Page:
Love your morning cereal or afternoon latte, but not the bloating and digestion
problems that come with being lactose intolerant? Now more than ever,
there are options for the estimated 30 million to 50 million Americans
who can't stomach regular cow's milk.
"Lactose is a sugar in milk and other dairy products that is digested
with the help of an intestinal enzyme called lactase. If your body doesn't
produce enough lactase, you can become lactose intolerant," says
Cali Kent, RDN, a registered dietitian nutritionist and the Supervisor of Clinical Dietetics at
Santa Rosa Memorial Hospital. "Some milks have been engineered to work around that issue, while
dairy substitutes avoid lactose entirely. Your choice might be based on
taste or on dietary preferences, such as incorporating more plant-based
foods into your meals."
Among the products on the market:
These cow milks have the lactase enzyme added to them. They can be found
at most grocery stores.
Cows can produce A1 and A2 proteins, and supporters of this type of milk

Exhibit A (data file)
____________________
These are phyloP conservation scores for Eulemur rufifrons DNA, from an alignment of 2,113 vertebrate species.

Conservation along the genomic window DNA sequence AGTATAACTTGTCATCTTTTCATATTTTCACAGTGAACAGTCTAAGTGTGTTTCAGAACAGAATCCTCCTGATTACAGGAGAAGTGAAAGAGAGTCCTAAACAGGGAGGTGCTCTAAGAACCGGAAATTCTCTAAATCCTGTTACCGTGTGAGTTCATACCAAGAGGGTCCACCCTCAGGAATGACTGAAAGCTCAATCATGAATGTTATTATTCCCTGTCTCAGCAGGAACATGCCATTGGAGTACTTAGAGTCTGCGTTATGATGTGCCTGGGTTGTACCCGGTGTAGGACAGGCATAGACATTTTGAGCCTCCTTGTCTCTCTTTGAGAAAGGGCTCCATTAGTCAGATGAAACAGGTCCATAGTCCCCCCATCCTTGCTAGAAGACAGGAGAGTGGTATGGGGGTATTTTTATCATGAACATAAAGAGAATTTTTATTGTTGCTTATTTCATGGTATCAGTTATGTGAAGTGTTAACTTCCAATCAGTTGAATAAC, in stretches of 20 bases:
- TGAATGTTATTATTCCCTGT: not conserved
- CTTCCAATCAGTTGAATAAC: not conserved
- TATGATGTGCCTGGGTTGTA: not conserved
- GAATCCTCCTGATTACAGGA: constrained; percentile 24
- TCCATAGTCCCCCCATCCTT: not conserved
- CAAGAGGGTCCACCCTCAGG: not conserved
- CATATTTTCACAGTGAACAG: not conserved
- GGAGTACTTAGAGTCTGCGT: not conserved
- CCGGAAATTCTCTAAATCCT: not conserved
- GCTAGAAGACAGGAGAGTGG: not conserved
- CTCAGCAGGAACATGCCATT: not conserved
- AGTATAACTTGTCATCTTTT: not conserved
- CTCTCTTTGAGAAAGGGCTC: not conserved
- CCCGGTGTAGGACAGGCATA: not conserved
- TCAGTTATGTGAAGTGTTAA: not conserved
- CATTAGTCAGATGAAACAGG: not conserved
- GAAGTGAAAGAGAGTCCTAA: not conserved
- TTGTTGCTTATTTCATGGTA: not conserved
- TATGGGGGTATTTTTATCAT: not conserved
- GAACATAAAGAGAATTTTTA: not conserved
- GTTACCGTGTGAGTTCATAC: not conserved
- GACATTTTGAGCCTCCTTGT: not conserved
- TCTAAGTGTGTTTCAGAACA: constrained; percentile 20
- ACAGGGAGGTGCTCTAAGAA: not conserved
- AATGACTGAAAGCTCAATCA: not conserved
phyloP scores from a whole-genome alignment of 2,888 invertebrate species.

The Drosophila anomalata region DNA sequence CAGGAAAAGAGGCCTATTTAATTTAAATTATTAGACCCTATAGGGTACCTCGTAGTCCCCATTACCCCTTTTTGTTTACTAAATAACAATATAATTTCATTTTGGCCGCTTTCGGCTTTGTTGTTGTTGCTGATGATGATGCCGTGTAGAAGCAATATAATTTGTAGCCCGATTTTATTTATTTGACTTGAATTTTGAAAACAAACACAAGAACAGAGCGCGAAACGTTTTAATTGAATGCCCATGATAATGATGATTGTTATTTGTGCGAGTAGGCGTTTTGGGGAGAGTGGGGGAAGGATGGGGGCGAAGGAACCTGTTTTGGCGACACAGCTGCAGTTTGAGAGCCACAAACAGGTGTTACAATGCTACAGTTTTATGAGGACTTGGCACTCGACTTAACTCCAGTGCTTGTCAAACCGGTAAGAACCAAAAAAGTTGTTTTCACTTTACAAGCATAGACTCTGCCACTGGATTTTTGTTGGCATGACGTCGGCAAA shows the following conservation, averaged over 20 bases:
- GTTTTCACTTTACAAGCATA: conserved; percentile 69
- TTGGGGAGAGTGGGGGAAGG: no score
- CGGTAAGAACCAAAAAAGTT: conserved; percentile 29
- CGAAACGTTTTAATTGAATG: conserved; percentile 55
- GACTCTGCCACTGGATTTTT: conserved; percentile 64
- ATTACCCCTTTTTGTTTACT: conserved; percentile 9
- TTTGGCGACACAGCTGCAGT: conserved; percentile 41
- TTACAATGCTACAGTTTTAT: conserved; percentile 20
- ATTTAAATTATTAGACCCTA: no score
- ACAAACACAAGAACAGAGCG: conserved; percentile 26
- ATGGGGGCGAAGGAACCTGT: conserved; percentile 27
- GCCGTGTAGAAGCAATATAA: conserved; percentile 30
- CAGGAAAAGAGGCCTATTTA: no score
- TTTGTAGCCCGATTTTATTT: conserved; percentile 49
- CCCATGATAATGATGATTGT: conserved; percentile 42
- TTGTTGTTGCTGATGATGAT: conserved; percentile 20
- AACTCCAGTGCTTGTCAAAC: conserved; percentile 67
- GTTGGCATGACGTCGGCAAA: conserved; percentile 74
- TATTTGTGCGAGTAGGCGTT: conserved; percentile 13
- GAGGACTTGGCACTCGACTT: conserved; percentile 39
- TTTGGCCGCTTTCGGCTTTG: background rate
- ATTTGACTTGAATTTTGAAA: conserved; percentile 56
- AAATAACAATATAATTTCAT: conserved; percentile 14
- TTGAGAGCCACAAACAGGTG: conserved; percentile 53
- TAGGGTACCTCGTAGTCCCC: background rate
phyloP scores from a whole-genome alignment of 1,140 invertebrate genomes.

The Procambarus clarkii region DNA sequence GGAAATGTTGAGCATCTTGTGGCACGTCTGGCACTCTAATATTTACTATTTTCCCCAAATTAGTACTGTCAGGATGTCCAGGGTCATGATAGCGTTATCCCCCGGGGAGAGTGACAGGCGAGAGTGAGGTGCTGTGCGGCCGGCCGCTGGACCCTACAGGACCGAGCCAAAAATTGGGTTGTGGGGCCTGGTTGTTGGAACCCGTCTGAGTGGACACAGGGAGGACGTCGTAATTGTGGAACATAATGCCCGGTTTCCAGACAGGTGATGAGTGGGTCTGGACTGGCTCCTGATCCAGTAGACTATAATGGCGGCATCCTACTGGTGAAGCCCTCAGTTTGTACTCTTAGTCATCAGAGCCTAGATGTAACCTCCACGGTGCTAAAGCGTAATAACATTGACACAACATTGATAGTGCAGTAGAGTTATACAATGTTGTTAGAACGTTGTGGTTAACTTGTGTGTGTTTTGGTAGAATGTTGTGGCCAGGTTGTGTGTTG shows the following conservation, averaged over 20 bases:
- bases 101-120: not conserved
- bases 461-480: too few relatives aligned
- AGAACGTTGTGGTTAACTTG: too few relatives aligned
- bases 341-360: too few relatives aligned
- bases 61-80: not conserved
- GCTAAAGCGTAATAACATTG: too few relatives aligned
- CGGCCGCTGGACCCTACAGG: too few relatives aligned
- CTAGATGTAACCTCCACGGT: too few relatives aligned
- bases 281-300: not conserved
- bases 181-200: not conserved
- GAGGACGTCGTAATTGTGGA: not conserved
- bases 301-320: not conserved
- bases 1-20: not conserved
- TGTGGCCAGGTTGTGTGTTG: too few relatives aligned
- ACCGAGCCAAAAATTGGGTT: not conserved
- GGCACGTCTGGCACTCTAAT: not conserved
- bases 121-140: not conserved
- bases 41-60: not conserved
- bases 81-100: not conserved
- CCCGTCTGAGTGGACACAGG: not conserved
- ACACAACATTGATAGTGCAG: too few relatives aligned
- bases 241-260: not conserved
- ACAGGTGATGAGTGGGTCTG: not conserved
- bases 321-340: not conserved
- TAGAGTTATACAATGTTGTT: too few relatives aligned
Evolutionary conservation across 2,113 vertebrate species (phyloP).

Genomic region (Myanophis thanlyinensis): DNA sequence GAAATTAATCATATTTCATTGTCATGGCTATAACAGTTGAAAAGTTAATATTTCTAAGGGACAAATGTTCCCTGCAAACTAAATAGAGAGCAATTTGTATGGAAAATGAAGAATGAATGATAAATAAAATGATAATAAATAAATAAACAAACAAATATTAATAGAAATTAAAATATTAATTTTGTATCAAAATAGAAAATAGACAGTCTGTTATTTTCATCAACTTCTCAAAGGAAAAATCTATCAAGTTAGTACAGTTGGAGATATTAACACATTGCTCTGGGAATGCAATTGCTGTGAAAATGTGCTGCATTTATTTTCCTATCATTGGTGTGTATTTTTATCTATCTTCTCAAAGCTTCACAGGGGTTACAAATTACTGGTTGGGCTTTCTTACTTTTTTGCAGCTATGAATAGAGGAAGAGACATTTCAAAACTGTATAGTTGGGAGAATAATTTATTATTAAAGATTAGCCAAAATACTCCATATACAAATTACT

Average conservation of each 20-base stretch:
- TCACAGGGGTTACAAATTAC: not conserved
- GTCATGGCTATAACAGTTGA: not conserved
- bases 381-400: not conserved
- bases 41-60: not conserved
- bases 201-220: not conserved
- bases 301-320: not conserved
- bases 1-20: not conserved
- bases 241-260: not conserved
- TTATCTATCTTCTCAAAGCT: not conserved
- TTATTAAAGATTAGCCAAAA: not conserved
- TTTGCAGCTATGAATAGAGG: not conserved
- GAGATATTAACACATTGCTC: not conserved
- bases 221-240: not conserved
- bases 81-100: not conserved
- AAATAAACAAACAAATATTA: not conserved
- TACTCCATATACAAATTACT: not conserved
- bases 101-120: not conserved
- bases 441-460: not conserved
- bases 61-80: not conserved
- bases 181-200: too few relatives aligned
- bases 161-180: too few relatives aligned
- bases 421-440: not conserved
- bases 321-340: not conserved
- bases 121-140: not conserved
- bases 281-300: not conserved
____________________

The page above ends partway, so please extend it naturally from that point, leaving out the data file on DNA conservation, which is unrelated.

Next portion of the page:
believe the A1 protein can make people more vulnerable to indigestion
labeled as lactose intolerance however, research is limited and inconclusive.
A2 milk comes from cows bred to produce only the A2 protein. A New Zealand
brand offers it in stores in the United States as A2 Milk; some boutique
dairy producers may also sell A2-only milk. A2 Milk is not suitable for
anyone medically diagnosed with lactose intolerance, galactosemia or cows’
milk allergy until more conclusive research is obtained.
These types of milks have grown plentiful in recent years--it's not
uncommon to find rice, almond, oat, coconut, cashew and other plant-based
options on supermarket shelves--and they are naturally lactose free. "Look
for unsweetened varieties to cut down on added sugars, and there should
be limited additives," Kent says. "If you want to put in the
time and effort, research recipes for homemade plant-based milks as well."
Kent adds that there are other cow's milk alternatives, but they may
not be as helpful for those who are lactose intolerant. "Some people
seek out products made with sheep's or goat's milk, thinking they
may be easier on their stomachs, but these animal-derived milks also have
lactose. It may take some experimenting and trying different milks to
see what suits you, but the great thing is that there are a variety of
choices available to consumers today."
Have you tried alternative milks? Share a comment below.
This information is not intended as a substitute for professional medical
care. Always follow your healthcare professional's instructions.